The Economist, Traitor, and Serenity


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SerenityOS is a graphical Unix-like operating system for x86 computers.

language: C++, stars: 13600, watchers: 286, forks: 1297, issues: 529

last commit: June 19, 2021, first commit: October 10, 2018


Traitor is a tool to automatically exploit low-hanging fruit to pop a root shell.

language: Go, stars: 3180, watchers: 87, forks: 176, issues: 9

last commit: June 17, 2021, first commit: January 24, 2021


This repo contains The Economist’s model to estimate excess deaths to the Covid-19 pandemic.

language: R, stars: 201, watchers: 14, forks: 27, issues: 1

last commit: June 03, 2021, first commit: May 12, 2021


SplashGen lets you rapidly build simple landing pages as easily as you can build a simple command-line application.

language: Python, stars: 182, watchers: 6, forks: 8, issues: 3

last commit: June 16, 2021, first commit: May 17, 2021

An Interview With Liam Galvin of Traitor (and many many others)

Hey Liam! Thanks for joining us! Let’s start with your background. Where have you worked in the past, where are you from, how did you learn how to program, what languages or frameworks do you prefer, etc?

In my early teens I was messing around with QBasic on my dad’s old 386 (GORILLA.BAS anyone?) without realising what I was doing was programming. At the time I had no internet access and very few resources, it was a different world! I remember creating a dodgy program with VB6 that would mimic the Windows 2000 login screen to harvest passwords in an early IT class. After university I worked for a small hybrid web dev/security outfit before going freelance. I was introduced to Go around 6-7 years ago and loved it. I’ve been building microservices and security tooling with it ever since, most recently at FORM3.

Who or what are your biggest influences as a developer?

My biggest influences have always been the people I've been lucky enough to find myself working alongside. Over the years I’ve been privileged to work with some amazing people who probably don’t know how big an effect they’ve had on me. 

What's an opinion you have that most people don't agree with?

Imposter syndrome can be useful. I’ve realised I’m always going to feel it when I surround myself with smart people, but doing exactly that is what I love as it ensures I'm constantly learning new things and challenging myself. If I don’t feel like an imposter any more, it’s an excellent sign that it’s probably time to move on...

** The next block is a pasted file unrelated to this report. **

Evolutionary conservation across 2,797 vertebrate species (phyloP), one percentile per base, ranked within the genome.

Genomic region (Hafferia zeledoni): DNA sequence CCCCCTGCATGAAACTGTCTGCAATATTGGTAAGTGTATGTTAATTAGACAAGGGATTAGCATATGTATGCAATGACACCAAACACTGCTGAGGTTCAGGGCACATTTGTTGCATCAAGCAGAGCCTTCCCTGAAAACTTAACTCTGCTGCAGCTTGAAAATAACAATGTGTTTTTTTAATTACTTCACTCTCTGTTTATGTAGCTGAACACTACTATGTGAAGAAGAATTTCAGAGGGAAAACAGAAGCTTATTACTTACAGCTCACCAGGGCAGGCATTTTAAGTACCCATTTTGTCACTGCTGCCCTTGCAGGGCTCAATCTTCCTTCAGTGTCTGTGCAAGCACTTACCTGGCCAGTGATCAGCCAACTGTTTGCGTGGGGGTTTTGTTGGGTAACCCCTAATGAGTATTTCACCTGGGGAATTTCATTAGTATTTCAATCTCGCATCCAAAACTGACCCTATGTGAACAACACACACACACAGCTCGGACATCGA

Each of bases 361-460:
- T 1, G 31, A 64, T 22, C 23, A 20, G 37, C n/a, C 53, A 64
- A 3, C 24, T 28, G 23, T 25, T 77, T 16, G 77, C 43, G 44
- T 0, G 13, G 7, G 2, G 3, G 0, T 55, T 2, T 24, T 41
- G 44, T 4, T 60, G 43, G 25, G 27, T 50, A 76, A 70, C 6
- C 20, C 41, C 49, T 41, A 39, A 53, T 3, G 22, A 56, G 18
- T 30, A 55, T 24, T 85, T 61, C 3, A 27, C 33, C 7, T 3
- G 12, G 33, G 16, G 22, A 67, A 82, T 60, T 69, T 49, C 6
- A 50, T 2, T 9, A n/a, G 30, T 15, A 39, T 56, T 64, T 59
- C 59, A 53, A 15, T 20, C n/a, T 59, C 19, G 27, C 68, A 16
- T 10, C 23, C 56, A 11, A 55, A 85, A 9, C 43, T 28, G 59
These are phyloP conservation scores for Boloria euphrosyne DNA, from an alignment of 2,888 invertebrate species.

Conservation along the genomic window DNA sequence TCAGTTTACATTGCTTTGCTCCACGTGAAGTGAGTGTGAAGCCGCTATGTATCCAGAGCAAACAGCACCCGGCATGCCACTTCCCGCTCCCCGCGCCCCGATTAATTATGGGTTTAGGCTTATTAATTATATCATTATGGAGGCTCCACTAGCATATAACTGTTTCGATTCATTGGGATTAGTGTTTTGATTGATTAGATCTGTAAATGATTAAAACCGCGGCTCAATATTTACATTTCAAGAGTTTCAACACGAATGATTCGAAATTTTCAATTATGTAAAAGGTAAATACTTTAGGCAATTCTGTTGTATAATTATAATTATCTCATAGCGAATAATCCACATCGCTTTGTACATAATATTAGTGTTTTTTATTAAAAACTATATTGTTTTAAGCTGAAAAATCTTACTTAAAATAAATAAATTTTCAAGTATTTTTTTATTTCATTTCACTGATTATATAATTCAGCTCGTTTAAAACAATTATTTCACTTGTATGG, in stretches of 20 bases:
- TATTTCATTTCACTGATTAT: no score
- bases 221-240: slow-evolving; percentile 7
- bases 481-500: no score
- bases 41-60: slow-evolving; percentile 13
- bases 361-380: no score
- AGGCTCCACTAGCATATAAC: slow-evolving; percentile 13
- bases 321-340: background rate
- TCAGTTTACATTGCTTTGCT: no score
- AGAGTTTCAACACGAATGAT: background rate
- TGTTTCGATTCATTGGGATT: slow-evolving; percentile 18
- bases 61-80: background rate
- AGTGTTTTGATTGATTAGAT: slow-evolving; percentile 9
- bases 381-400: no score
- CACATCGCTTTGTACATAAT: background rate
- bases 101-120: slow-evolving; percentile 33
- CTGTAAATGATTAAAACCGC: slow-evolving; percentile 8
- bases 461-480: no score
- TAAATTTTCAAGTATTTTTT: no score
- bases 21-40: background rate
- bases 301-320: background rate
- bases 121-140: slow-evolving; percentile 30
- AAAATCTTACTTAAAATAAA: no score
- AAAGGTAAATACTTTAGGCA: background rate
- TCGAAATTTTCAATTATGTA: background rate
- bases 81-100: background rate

What’s your most controversial programming opinion?

You can never have too much ASCII art.

If you had to suggest 1 person developers should follow, who would it be?

Probably @tomnomnom, he’s built some awesome tooling.

What are you currently learning?

Electronics. I’ve accumulated a crazy number of Raspberry Pis and components that it’d be great to make use of. I’m also brushing up on my pen-testing skills.

How do you separate good project ideas from bad ones?

I don’t - I build them both! I generally build tools that I need, but sometimes it’s fun to write code and see what comes of it. For every successful project I have on GitHub, there are hundreds of unsuccessful or plain stupid ones I’ve left by the wayside (see docker run -it liamg/thisisfine), most of which don’t even make it into version control.

Why was Traitor started?

I was too lazy to manually look for “easy” privilege escalation routes via GTFOBins during CTFs, and it looked like it would be fun and effective to automate.

Is Traitor intended to eventually be monetized if it isn’t monetized already?

Nope, it was built for fun and primarily my own use, but I’m open to ideas!

Are there any other projects besides Traitor that you’re working on?

tfsec, gitjacker and aminal are the main ones that have done well, though I've rewritten aminal on a private fork and will be merging it back soon as I've learned a lot from when it was first put together. There's a random bunch of other stuff on my GitHub profile here:

You’re maintaining all those repos?! How do you balance your work on open-source with your day job and other responsibilities?

I generally consider work on my open source contributions to be “leisure” time, so it’s often how I relax in the evenings once my son is in bed.

Where do you see Traitor heading next?

I'd love to be able to add more exploits for common Linux privesc CVEs. This week I've added an exploit for the recent polkit CVE (CVE-2021-3560) and I'm always excited to receive PRs for similar exploits!

What motivates you to continue contributing to Traitor?

I’m really motivated when people start using my projects. It’s been really rewarding to see projects like Traitor and tfsec rise in popularity!

Do you have any suggestions for someone trying to make their first contribution to an open-source project?

Go for it! You don’t have to fix a super complex bug or add a huge feature. Find something that irritates you and improve it.